Sooner rather than later, a decision will
have to be made on the 16 cities across North America that will serve as host venues for the 2026 World Cup.
The expected breakdown is three cities in Canada (Edmonton, Montreal and Toronto), three in Mexico (Guadalajara, Mexico City and Monterrey) and 10 in the United States.
With 17 U.S. cities in the mix, the competition will be fierce. Many of the host cities have been promoting the merits of their bids, though they don't know when FIFA will make the call on the 10 U.S. venues.
When Canada, Mexico and the USA were awarded the hosting rights over Morocco in June 2018, the assumption was that FIFA's decision on the venues would be made in June 2020, though the abundance of suitable options has FIFA in no hurry to make the final cuts.
In Monday's article on the U.S. World Cup 2026 hosting choices, the Sports Business Journal listed six cities as "locks":
Atlanta (Mercedes-Benz Stadium)
Dallas (AT&T Stadium in Arlington, TX)
Los Angeles (Rose Bowl in Pasadena or SoFi Stadium in Inglewood, CA)
Miami (Hard Rock Stadium in Miami Gardens, FL)
New York/New Jersey (MetLife Stadium in East Rutherford, NJ)
Washington, D.C. (FedExField in Landover, MD)
That would leave four hosting spots up for grabs from among 11 cities, which the Sports Business Journal divided into "competitors" (Boston, Denver, Houston, Kansas City, Orlando, Philadelphia, San Francisco and Seattle) and "underdogs" (Baltimore, Cincinnati and Nashville).
FIFA has said little about such tournament details as kickoff times that might impact venue choices. Does FIFA want to play games in the afternoon in warm-weather venues? It did in 1994 in Orlando and Dallas, but climate issues are much more pronounced today than in 1994.
Another issue will be the 2026 event's carbon footprint, given the distance between venues across the North American continent. In its hosting requirements, FIFA asked for the bidders to address 11 issues related to their sustainability strategy. One of them was "the impact of transport, water usage and energy on the environment."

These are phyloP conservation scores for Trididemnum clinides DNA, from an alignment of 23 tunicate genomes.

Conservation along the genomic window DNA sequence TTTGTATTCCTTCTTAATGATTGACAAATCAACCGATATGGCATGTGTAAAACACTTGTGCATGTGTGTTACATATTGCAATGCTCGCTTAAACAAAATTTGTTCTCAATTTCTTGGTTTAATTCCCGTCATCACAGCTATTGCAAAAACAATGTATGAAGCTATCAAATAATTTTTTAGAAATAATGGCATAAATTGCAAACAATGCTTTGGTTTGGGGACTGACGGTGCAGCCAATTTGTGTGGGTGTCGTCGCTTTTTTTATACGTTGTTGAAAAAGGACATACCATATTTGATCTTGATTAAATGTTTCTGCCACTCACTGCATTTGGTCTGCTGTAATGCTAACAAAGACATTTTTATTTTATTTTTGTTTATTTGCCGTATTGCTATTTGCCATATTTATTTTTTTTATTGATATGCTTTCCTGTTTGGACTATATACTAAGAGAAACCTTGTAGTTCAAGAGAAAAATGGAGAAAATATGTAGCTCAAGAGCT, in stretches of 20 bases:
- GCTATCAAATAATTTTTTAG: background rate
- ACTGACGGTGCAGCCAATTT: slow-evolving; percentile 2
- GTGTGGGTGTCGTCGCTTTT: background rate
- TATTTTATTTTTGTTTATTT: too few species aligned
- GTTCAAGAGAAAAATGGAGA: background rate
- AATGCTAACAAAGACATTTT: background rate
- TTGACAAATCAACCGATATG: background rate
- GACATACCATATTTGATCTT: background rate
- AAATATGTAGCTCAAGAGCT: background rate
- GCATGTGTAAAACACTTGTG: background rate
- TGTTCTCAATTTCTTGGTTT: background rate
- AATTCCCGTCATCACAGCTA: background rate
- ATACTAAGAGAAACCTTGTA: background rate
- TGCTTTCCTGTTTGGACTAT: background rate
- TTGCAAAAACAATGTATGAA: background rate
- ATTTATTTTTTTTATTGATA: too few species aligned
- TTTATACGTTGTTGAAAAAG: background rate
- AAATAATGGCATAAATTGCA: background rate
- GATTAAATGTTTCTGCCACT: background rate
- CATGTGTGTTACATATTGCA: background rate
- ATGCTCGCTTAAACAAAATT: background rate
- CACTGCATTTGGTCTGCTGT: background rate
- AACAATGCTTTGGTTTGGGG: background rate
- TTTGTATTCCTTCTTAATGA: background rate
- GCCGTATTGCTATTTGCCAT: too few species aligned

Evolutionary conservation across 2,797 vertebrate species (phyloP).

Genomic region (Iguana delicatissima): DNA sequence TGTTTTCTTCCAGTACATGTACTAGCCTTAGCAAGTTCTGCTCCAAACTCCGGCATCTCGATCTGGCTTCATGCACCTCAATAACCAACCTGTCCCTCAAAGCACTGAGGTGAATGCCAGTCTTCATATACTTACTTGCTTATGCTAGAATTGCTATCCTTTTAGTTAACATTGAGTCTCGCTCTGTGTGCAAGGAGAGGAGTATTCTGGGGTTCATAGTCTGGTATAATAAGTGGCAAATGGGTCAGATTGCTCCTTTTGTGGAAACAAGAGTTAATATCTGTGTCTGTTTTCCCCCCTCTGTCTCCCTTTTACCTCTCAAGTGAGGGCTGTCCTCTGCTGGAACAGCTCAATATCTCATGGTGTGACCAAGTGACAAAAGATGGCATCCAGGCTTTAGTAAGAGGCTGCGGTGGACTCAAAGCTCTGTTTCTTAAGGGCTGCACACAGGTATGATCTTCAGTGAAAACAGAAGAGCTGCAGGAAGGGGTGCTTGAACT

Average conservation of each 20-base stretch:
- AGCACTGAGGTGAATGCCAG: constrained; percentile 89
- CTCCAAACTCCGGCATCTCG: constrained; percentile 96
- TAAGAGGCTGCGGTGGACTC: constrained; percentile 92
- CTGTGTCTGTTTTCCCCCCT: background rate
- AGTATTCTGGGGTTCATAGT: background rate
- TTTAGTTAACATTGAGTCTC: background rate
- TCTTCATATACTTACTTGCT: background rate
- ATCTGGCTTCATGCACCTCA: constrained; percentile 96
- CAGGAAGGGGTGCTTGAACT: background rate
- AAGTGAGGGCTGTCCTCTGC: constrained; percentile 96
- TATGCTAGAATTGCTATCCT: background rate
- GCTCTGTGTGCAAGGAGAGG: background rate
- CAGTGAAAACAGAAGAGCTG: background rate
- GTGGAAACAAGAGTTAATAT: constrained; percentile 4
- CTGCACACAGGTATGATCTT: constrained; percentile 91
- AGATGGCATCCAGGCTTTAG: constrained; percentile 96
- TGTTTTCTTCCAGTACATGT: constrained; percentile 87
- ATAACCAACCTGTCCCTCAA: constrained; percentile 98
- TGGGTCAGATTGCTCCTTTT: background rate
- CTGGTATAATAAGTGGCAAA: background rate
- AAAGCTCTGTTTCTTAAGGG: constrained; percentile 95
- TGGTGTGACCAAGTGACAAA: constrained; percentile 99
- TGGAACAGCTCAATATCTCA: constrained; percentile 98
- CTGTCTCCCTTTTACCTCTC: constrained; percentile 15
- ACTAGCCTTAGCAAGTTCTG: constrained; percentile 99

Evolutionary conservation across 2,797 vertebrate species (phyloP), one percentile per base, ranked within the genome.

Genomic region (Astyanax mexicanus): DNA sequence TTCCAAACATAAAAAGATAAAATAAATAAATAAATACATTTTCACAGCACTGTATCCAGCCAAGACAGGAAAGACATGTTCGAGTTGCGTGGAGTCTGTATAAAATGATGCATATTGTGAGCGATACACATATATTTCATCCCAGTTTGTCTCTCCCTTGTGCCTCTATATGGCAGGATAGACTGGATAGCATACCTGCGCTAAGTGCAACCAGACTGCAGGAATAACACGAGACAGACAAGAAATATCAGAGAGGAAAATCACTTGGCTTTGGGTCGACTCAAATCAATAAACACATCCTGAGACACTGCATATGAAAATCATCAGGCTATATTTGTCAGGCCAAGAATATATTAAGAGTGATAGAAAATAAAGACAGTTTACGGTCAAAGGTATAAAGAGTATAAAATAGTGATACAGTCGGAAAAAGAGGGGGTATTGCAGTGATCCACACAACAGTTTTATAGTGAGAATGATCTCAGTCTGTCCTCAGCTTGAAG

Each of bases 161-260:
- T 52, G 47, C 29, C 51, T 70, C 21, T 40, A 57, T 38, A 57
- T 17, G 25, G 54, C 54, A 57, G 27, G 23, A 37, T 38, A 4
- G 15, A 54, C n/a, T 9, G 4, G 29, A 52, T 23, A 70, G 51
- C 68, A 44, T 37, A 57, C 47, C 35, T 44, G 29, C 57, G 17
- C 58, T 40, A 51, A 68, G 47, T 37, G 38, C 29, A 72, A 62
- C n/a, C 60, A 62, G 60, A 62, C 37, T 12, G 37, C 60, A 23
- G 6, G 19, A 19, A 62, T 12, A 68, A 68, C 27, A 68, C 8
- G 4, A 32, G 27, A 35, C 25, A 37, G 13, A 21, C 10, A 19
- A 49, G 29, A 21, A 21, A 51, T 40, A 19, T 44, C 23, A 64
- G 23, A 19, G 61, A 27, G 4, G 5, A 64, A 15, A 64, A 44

But the only specific mention to "carbon" in the United 2026 bid book is from Mexico: "We will pledge full support for sustainability-related improvements to make this event the lowest- carbon FIFA World Cup of the modern era and a case study for our industries."
The geographic pairing of venues will likely be an important factor in FIFA's decision-making if UEFA's organization of Euro 2020 is any indication.
As a trade-off for the cost of constructing up to 10 stadiums and modernizing airports in a single host country, UEFA has chosen to organize Euro 2020 across Europe, picking 12 venues as far part as Dublin, Ireland, and Baku, Azerbaijan.
Each of the six groups will hold matches at two venues. The driving distance between group venues ranges from 413 miles (London to Glasgow) to 2,742 miles (Rome to Baku).
Given the seriousness with which Europeans take climate issues -- climate-conscious Ajax chose to travel to its Champions League match at Lille by train instead of flying -- UEFA was quite up front about what is at stake.
“There is overwhelming international scientific consensus that human activity is the principal cause of global warming,” UEFA said in a statement issued before the draw. “If action is not taken to significantly reduce harmful greenhouse gas emissions, the impacts of climate change will continue to put future generations at risk.”
Despite the distances involved, UEFA argues that the impact of Euro 2020 will less than Euro 2016 in France: 405,000 tons of carbon emissions related to travel vs. 517,000 tons four years ago due to as many as 11 teams playing all or part of their group matches at home. Added to that in France was 2.2 million tons of carbon emissions related to the construction of four new stadiums, renovations at other venues and infrastructure work.
UEFA's goal is to offset all the 405,000 tons of emissions by investing in various projects with South Pole, a firm that specialized in working with businesses, governments and communities on climate action.
They projects include providing efficient stoves to rural parts in Rwanda in Rwanda, investing in the Prony and Kafeate wind farm projects in New Caledonia, plus event-specific initiatives like providing free local transportation to fans traveling to stadiums.
In addition, UEFA also will plant 600,000 trees across the 12 Euro 2020 host nations.